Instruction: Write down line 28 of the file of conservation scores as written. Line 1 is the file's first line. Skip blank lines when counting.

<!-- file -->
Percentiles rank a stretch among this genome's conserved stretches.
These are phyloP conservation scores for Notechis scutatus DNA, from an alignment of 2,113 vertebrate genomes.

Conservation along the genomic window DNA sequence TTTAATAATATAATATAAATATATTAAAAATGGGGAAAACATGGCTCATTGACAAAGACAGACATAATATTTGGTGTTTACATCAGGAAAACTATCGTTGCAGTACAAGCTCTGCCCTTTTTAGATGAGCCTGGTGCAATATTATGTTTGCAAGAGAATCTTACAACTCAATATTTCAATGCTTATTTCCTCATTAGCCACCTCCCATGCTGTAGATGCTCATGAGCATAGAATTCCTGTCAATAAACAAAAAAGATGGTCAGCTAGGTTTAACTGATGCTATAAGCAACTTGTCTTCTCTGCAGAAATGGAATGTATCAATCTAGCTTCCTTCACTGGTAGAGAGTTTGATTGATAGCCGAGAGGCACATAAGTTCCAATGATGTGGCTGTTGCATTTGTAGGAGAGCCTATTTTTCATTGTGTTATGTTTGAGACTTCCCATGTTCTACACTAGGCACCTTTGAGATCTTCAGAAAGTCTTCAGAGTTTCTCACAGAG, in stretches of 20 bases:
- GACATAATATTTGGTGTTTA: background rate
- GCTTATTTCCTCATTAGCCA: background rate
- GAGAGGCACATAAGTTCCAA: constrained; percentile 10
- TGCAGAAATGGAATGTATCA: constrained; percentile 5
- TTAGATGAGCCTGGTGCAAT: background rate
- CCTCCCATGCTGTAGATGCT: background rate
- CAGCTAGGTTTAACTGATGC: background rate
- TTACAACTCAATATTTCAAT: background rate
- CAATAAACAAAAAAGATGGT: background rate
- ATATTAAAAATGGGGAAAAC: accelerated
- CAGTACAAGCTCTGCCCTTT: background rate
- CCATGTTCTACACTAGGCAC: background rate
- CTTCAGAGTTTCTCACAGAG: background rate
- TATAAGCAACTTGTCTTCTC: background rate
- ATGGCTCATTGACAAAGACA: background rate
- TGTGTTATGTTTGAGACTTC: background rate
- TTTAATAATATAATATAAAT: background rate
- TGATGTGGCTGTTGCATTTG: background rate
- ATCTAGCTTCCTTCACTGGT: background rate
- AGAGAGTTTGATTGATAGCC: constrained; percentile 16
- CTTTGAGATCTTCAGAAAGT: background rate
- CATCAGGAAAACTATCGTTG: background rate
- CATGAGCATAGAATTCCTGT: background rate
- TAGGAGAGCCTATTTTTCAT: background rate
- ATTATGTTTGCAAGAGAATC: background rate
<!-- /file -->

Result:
- ATTATGTTTGCAAGAGAATC: background rate